Firstly, it is worth pointing out that MOT stands for Ministry Of Transport and is a periodic test that needs to be carried out on motor vehicles. In most cases the test is undertaken when a car is 3 years of age and every year thereafter but there are some exceptions to this with some vehicles being tested when they are only a year old.
It is a legal requirement that a vehicle must be maintained in a roadworthy condition but under no circumstances should an MOT test be viewed as a suitable alternative to having your car serviced on a regular basis. So many people make this mistake. If a car passes the MOT then a certificate is provided to confirm this that car insurance companies will wish to see or know has been issued.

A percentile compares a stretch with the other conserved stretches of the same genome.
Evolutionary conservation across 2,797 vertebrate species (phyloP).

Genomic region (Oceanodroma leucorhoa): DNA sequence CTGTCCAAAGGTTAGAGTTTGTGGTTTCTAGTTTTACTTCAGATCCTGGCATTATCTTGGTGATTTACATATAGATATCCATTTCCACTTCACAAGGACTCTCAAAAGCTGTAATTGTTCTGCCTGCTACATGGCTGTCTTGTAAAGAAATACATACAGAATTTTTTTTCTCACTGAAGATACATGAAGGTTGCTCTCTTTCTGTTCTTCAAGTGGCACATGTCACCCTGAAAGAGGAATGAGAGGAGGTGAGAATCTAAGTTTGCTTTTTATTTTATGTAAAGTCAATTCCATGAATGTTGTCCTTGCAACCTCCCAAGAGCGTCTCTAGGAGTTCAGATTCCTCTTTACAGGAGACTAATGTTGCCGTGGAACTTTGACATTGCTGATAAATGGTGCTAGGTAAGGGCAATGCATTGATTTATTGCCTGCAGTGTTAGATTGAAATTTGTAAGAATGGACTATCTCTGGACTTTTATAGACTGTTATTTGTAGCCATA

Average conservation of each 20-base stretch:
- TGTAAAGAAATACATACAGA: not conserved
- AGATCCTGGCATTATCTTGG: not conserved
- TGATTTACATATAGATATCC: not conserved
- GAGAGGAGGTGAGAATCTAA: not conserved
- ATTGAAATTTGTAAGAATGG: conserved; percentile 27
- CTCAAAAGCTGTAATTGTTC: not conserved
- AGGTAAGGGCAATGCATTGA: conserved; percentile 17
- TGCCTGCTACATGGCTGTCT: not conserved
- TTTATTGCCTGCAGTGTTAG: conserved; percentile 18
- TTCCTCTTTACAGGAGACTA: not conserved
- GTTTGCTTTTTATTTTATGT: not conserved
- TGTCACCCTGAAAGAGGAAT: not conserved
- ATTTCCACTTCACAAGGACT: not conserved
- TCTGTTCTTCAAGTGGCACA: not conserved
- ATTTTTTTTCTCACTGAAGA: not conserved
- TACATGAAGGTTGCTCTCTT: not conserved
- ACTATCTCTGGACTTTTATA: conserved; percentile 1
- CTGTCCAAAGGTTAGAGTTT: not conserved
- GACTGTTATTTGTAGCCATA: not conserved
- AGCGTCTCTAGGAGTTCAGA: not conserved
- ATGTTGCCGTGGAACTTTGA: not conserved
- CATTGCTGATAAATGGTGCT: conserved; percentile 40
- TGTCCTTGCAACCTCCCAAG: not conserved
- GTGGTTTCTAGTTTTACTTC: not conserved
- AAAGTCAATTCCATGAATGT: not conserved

The sorts of things that an MOT looks at are the standard of the tyres so, if a tyre were badly worn to a point it was below the legal tread limit, it would need to be replaced before the car passed the MOT. The effectiveness of the brakes are also tested – both foot and hand brakes. The car’s horn is checked. The exhaust emissions and the exhaust are assessed. The seat belts are checked for their security. The steering and suspension is looked at. They make sure no fuel is leaking. However the MOT test does not cover the condition of the gearbox, clutch or engine.
Yes, a benefit is that it means that there are more roadworthy cars being driven than if such a test was not done thus keeping the roads safer for both motorists and pedestrians. However, just because you have a car that has passed its MOT, does not mean to say that it is any less likely to break down.